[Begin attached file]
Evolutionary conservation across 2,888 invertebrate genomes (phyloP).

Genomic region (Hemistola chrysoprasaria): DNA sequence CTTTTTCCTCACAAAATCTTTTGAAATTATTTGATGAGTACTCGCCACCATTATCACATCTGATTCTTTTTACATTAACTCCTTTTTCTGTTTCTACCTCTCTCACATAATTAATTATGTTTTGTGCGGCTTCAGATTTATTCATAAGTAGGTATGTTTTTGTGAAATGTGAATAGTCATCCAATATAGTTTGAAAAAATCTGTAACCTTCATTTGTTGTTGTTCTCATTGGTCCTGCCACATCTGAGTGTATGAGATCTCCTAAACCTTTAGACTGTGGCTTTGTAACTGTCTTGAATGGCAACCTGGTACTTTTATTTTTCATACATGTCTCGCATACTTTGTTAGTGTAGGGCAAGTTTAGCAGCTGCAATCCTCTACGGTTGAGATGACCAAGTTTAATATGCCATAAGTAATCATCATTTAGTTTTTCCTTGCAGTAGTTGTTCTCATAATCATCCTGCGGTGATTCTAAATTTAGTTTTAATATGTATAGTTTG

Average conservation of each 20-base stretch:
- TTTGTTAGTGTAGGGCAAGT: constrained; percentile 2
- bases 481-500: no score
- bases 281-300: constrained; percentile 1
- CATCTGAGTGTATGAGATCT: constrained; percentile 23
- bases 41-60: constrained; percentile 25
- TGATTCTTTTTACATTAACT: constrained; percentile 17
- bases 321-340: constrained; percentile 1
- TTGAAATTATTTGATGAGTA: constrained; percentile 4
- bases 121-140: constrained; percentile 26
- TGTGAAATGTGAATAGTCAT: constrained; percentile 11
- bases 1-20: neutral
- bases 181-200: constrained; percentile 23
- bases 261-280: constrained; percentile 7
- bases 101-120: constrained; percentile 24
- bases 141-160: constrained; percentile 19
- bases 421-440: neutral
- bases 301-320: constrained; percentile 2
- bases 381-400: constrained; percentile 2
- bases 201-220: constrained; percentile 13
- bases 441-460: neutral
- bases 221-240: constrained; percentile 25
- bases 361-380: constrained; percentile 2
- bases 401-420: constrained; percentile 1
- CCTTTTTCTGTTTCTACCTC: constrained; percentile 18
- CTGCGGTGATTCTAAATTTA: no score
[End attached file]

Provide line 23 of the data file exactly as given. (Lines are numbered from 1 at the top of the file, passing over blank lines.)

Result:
- bases 441-460: neutral